Institutional investors invariably claim to be in real estate for the long term, but how many look beyond the average length of a lease and pay heed to the demographic trends that will shape demand for decades to come?
That is an uncomfortable question for some investors who are only now recovering from the fallout from the global financial crisis and starting to generate decent returns from property.
But a clear message in all three Emerging Trends reports is that investors ignore demographic trends at their peril.
As Professor Dirk Brounen, Professor of Real Estate Economics at Tilburg University in the Netherlands, suggests in Emerging Trends in Real Estate® Europe 2014, many European markets have entered a new era in which success and returns are no longer yielded by “tapping into a growth trend”.
Professor Brounen writes: “Commercial real estate success is a careful outcome of adjusting supply to changes in demand. This sounds fairly simple, but the past few years have proven otherwise. More and more cities and investors suffer from the painful side-effects of what economists like to refer to as ‘disequilibrium’.”
In other words, there needs to be a far more considered analysis of supply and demand, which encouragingly is starting to happen in the US as Generation Y – those people born between 1979 and 1995 – starts to make its presence felt.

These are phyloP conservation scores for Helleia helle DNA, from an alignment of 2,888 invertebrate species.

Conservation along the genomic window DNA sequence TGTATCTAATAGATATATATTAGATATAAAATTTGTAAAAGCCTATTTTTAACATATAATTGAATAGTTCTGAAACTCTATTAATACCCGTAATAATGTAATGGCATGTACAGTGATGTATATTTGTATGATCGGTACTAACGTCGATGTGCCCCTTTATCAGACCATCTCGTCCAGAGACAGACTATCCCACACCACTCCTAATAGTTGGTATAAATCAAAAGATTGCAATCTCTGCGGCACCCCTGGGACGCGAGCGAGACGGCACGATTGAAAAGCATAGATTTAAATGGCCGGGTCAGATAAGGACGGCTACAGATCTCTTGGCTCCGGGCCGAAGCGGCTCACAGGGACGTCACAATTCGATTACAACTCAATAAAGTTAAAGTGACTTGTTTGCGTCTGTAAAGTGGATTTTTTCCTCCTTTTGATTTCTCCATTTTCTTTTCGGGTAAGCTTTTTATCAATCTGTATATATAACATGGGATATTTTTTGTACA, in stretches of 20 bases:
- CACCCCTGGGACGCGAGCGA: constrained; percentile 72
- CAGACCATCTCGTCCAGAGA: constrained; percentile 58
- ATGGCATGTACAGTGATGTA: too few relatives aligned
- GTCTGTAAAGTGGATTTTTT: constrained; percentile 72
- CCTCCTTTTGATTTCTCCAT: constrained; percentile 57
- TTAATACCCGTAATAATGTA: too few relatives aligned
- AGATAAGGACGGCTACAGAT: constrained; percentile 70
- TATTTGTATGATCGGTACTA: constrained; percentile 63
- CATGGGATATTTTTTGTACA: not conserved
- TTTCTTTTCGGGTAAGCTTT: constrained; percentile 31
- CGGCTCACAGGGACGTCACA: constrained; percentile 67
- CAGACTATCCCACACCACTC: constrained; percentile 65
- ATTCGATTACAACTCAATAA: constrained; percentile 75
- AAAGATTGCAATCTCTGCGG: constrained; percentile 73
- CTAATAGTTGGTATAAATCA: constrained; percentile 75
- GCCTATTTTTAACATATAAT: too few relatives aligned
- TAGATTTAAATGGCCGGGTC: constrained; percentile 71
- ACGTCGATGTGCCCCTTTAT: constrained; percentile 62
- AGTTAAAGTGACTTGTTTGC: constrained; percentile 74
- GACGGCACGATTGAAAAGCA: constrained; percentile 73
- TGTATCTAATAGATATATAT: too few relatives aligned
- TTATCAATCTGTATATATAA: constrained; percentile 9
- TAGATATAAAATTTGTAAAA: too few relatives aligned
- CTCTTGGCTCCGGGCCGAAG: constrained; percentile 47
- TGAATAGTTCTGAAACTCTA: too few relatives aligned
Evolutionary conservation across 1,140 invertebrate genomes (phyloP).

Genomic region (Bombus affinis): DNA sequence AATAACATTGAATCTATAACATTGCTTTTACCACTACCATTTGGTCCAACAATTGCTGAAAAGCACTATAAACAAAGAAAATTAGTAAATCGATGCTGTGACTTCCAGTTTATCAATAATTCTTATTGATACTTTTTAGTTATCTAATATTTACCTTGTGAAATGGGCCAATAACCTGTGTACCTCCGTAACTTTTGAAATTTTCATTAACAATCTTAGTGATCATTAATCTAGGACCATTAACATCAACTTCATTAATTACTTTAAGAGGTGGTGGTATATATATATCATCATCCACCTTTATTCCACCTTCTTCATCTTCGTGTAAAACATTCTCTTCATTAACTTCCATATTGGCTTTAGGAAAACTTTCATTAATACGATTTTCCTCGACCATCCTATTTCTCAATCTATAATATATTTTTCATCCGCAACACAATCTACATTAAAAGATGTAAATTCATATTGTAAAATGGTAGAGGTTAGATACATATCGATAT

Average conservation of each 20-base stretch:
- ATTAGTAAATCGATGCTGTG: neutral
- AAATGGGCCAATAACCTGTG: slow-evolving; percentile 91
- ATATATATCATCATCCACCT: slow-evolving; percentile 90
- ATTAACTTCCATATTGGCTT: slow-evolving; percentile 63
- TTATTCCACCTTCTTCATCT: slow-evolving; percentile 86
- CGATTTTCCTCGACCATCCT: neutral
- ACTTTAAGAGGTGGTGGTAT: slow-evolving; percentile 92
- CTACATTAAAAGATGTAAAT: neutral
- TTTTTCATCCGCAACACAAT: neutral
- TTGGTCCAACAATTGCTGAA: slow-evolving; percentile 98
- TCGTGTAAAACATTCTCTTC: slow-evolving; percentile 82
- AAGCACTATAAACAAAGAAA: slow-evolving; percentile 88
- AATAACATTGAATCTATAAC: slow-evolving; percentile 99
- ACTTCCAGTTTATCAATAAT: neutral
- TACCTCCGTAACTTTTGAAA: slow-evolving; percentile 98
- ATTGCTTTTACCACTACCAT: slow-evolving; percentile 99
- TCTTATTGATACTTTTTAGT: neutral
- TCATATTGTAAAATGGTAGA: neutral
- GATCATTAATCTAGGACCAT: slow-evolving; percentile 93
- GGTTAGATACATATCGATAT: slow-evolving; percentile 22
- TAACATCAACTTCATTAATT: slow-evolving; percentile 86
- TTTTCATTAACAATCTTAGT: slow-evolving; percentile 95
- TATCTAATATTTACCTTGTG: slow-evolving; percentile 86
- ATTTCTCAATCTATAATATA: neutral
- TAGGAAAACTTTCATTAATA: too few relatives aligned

The growth of Generation Y and its impact on all sectors of commercial real estate could be the singular most dominant trend for many years. This group lives, works and plays in different ways than previous generations. They will be more urban and less suburban; they won’t want to drive as much but will want to be mobile.
As a result, all real estate property sectors are making changes. Office users are demanding less space per worker as they reconfigure for more collaboration. Retailers are looking for urban formats that will be able to serve city dwellers more efficiently. Industrial space is being designed and located where it can meet the needs of online retailers with ever faster delivery times. And multifamily space is adapting to provide less space per unit, but increased common areas.